FNL’s small but vocal fan base signed online protests pleading with NBC to save the show, and in October of 2008 it returned for a third year thanks to a shared telecast rights deal with DirectTV. The satellite service now splits the cost of Friday Night Lights and airs all new episodes before NBC on their 101 Network channel. When asked to comment on the upcoming fifth and final season, the actors, producers, and directors have expressed nothing but gratitude that their “little show that could” has managed to stay on the air this long.

For a drama that features such incredible actors and true-to-life, identifiable situations, Friday Night Lights has always fought a tough battle trying to find its audience. Huffington Post contributor Ed Martin suggests the show’s timing is much to blame for its uphill climb:

“[Friday Night Lights] debuted back in 2006, when unprecedented greed was consuming much of the country, including the working class. McMansions were viewed as starter homes. Shopping became a hobby. Money was the new religion, and nobody wanted to be reminded of those unfortunate souls who weren’t rolling in it or (foolishly) living as if they were. That is, ordinary folks like the residents of Dillon who live in small homes, drive old cars, struggle to pay their bills and embrace simple pleasures, like parades, picnics and Friday night high school football…

Television reflected all of this economic madness, and with very few exceptions most characters in most series (including so-called working class people) were shown to be living in spectacular houses or apartments way beyond the average person’s real life means…

Friday Night Lights dared to remind us that not everyone was living so large. I think the show’s poor ratings reflected a lack of interest by credit-empowered viewers, while its lack of industry support come Emmy time probably had something to do with the fact that so many people who have succeeded in the entertainment industry would rather not be reminded that not everybody lives as well as they do.”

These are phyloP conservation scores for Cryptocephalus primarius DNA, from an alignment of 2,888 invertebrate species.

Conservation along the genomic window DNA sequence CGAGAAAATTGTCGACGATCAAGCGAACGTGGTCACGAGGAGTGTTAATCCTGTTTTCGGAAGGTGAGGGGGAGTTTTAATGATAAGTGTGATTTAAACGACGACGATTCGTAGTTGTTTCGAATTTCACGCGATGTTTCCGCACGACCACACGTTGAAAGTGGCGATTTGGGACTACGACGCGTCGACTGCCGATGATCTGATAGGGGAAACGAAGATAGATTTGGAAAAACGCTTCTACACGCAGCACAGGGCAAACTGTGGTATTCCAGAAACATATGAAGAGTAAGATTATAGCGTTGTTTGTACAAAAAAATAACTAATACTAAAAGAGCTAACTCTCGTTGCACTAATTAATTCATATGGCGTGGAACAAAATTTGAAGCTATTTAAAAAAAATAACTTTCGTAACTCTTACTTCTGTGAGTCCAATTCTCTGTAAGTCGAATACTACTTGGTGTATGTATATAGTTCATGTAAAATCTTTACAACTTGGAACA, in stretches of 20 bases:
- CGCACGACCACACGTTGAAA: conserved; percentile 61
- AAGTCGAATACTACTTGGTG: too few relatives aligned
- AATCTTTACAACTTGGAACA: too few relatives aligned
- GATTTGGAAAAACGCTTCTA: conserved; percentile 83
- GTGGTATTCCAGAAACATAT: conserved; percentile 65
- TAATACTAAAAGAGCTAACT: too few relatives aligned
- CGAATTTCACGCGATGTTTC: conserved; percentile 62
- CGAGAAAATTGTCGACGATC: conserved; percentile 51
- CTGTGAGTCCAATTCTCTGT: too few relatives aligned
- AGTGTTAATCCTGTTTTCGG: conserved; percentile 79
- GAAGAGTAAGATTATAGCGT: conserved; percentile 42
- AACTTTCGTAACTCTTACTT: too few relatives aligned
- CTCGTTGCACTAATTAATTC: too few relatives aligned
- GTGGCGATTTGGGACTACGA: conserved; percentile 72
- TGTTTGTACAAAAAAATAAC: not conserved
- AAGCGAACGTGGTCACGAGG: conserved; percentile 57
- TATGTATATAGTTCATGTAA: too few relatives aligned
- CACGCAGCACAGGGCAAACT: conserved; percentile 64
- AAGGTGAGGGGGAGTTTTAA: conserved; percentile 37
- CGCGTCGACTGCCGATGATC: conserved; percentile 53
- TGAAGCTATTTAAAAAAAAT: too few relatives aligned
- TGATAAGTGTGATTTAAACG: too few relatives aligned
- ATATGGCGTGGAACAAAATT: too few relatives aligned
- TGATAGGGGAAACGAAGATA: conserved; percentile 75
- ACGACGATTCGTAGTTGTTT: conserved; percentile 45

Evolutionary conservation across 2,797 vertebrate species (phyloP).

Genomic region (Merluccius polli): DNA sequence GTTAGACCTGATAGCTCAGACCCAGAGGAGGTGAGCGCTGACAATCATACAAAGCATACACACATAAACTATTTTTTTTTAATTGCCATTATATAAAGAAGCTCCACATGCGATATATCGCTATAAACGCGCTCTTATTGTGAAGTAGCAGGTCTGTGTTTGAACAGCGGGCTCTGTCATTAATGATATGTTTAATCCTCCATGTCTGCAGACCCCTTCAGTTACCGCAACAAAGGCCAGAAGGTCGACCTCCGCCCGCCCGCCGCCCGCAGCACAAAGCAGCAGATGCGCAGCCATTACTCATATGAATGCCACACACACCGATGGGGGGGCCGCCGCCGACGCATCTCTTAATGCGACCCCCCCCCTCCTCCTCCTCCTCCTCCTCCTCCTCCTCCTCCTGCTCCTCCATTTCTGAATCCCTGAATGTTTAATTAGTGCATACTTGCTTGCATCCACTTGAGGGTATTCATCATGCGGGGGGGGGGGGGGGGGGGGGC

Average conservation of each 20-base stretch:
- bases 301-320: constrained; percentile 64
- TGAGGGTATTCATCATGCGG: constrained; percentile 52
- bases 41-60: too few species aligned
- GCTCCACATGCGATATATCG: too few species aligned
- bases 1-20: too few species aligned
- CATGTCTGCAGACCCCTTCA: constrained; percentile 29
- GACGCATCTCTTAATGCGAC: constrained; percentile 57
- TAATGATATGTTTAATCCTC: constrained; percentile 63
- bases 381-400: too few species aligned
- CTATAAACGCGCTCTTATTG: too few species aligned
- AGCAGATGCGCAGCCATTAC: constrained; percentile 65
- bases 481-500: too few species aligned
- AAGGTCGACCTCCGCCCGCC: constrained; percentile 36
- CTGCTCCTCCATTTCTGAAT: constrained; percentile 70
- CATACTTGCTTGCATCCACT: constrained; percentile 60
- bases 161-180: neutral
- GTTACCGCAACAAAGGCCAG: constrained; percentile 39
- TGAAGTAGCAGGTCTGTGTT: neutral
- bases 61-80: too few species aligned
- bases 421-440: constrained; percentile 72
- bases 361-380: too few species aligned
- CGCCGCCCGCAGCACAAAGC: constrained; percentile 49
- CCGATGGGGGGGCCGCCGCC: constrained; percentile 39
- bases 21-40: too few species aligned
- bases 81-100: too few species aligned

(JackMyers.com)

Whether viewers are avoiding hard economic truths or simply uninterested in a show that markets itself as a football drama is anyone’s guess, but Friday Night Lights marches on into its final broadcast year with the same courageous dignity and strong heart that has come to define its best characters. The recession is not over for Dillon, Texas or for the majority of this country, and history will look back at our reality shows and magazine covers and see a society drowning in its own excess.

Like the forced optimism of 1930s studio musicals, television is allowing itself to slide into simple escapism. TV shows need to do more than just entertain us for a few hours every night- art reflects the era that creates it. Books, television, film, and music are time capsules that must preserve feelings and attitudes, personal successes and failures. Future generations will listen to our songs and watch our films and try to imagine what life was like way back when jobs were hard to find and TV shows had to fight to stay on the air. Outstanding dramas like Breaking Bad, Sons of Anarchy, and Friday Night Lights dare to make real reality television: stories about real people, for real people… and as FNL viewers know, the underdog never stays that way for long.

The fifth and final season of Friday Night Lights premieres October 27th on DirectTV’s The 101 Network.